Review by Derrick Carter
Running Time: 2 hours
MPAA Rating: R for Pervasive Language, Violence and some Sexual Content/Nudity
Directed by: Craig Gillespie
Written by: Steven Rogers
Starring: Margot Robbie, Sebastian Stan, Allison Janney, Julianne Nicholson, Caitlin Carver, Bojana Novakovic, Paul Walter Hauser, Bobby Cannavale & Ricky Russert
After headlines about Lorena Bobbitt cutting off her husband’s penis and before headlines about O.J. Simpson’s double-murder trial, tabloids and mainstream news outlets were talking about Tonya Harding and the scandal regarding an attack on her teammate. It was only a matter of time before someone made a film about Tonya Harding (I’m still waiting on that Lorena Bobbitt film), but I don’t think anybody could have anticipated that the Harding biopic would be a dark comedy. However, this odd genre choice fits right in with the stranger-than-fiction material about trashy people doing idiotic things and winding up as a sideshow attraction for all of society to gawk at.
Tonya Harding (Margot Robbie) is a figure skater who sticks out like a sore thumb among her competition. This is partially because she doesn’t fit the figure skater stereotype at all and mostly because of her hot-headed attitude that frequently gives way to profanity-laden outbursts. Though Tonya might be able to pull off amazing stunts on the ice, her home life is another story entirely as her abusive mother LaVona Golden (Allison Janney) constantly berates her and redneck husband Jeff Gillooly (Sebastian Stan) beats her on a daily basis. When Tonya’s spotlight progressively begins being stolen away by rival teammate Nancy Kerrigan (Caitlin Carver), Jeff and his idiotic best friend Shawn (Paul Walter Hauser) decide to take drastic measures…and an “incident” soon gives way to a media circus.
The best thing about I, TONYA is easily Margot Robbie’s performance. Robbie has played bad people in the past with the villainous Harley Quinn (one of the few things in SUICIDE SQUAD that most people agreed was great) and the crime-dabbling trophy wife in WOLF OF WALL STREET. I, TONYA lets Robbie off the leash though and allows her shine on the screen in a performance that just might go down as the most memorable role of her entire career. Robbie injects honest-to-god humanity into Tonya Harding and gives her a sympathetic side, but also constantly reminds the audience that we shouldn’t necessarily feel completely sorry for her. There’s one interview monologue about being a constant victim that really resonated and seemed to have the entire theater audience questioning why we all rushed out to watch a movie about Tonya Harding in the first place.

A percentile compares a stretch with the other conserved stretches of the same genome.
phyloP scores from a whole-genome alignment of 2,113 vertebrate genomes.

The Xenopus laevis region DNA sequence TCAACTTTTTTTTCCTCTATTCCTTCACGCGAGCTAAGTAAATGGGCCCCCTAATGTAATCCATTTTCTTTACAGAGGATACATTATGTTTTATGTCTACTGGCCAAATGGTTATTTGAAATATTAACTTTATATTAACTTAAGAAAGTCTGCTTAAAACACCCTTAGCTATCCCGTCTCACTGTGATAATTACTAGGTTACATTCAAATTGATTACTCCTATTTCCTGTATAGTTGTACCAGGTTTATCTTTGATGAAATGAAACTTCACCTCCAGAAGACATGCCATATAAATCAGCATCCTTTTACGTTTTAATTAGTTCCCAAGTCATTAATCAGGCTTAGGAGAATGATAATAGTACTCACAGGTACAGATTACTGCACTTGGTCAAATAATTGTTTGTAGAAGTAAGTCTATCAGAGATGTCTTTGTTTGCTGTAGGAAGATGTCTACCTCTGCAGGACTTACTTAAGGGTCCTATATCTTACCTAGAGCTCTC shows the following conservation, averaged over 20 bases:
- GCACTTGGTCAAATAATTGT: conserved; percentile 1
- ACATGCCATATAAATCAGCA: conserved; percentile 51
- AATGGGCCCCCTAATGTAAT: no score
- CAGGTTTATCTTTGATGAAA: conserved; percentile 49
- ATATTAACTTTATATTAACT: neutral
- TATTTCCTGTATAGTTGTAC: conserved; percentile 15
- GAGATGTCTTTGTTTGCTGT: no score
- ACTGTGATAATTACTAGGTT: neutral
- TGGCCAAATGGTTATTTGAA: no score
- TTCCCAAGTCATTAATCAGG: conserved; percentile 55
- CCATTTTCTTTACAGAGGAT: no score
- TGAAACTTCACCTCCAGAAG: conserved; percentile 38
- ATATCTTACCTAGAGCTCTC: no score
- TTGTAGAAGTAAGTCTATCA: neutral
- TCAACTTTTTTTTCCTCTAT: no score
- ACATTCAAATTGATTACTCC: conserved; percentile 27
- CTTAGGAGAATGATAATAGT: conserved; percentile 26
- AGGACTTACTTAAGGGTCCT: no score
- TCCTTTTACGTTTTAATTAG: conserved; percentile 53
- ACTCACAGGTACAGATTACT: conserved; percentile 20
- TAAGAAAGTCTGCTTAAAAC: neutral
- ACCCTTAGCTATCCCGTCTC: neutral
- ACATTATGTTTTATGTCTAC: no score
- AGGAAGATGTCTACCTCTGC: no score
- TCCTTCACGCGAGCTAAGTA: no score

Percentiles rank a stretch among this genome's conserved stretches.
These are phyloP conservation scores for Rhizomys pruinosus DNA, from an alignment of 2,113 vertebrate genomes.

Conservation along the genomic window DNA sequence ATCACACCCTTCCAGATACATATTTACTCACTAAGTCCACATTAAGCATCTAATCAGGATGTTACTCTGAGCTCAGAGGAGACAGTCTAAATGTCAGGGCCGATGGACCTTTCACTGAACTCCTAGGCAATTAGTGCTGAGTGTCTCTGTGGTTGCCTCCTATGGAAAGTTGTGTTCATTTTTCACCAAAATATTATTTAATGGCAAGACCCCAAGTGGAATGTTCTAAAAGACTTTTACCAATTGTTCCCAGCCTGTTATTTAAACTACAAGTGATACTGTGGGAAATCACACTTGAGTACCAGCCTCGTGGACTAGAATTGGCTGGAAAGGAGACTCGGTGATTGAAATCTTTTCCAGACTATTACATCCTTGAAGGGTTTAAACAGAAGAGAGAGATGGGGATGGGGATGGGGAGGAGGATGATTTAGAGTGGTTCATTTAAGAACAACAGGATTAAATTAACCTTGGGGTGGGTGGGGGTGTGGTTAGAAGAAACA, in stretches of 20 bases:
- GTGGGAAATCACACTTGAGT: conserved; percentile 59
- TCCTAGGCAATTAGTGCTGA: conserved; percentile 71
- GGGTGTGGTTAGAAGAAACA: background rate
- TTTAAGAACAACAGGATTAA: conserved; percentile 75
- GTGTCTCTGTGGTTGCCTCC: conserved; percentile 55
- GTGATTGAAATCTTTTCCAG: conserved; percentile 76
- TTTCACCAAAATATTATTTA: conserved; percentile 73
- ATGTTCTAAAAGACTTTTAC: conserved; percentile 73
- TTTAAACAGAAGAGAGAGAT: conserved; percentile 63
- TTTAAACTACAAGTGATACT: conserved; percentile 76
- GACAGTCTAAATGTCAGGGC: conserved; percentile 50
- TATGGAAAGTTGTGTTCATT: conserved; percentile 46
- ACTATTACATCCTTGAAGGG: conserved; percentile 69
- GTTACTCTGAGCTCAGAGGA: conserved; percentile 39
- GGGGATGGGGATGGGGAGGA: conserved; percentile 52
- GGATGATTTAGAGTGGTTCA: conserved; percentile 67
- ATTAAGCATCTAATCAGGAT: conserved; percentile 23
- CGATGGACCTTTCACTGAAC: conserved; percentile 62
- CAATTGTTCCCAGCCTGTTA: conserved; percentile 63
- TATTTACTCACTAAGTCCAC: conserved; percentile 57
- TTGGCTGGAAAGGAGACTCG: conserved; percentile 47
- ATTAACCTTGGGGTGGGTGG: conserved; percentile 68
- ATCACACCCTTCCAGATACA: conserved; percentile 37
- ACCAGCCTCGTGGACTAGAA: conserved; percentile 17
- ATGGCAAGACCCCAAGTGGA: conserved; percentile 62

TONYA’s supporting cast members aren’t slouching either, because it’s a toss-up as to which side performance is the best. They’re all great across the board. However, Allison Janney plays possibly the most despicable human being in the film as Tonya’s super abusive mother. The unapologetic way in which she verbally puts down and physically abuses her daughter is horrifying. Sebastian Stan shines as scumbag husband/ex-husband Jeff. Paul Walter Hauser elicits big laughs as a total idiot who has a huge role in the headline-making incident. Finally, Julianne Nicholson plays the only good person in the entire film as Tonya’s caring coach (who seems more like a mother figure than Tonya’s actual abusive mother).
I, TONYA’s non-linear narrative helps boost its darkly comedic angle as the film frequently cuts back to interviews with the characters (which in turn were based on real-life interviews with the actual subjects). Lots of laughs come from characters downplaying what actually happened or looking back on horrible events with casual indifference. The only film that I can think of that’s similar in structure to I, TONYA is Gus Van Sant’s underwhelming TO DIE FOR. Whereas that film was a bit of an unfocused mess, I, TONYA uses its unusual structure as a huge strength and cuts down any potential slow spots with its frequent jumps back-and-forth in time.
If someone had no idea who Tonya Harding was and what she’s infamous for, they might easily mistake the first half of I, TONYA as a sports biopic with a nasty edge. The film gives us plenty of interesting development on Tonya Harding’s life, her rise to fame, and her struggles on-and-off the ice. However, the film falters in an area that’s distracting enough to take viewers out of the flow for a few minutes. Every single skating scene tends to have a few effects that don’t look convincing, whether they be CGI spinning or Margot Robbie’s head clearly being placed on a stunt skater’s body. These moments aren’t frequent enough to ruin the experience, but they did look weird…to say the least.
Despite a handful of skating sequences that include iffy effects work, I, TONYA is a great film about a not-so-great person. Margot Robbie’s performance alone makes this movie worth seeking out and the rest of the cast deliver awesome acting as well. The story is compelling and its structure allows for lots of sick laughs, along with the more serious side of this idiotic crime story. If you are at all interested in Tonya Harding or in seeing just how phenomenal actors can be in a story that’s populated by irredeemable idiots, then I, TONYA should be right up your alley!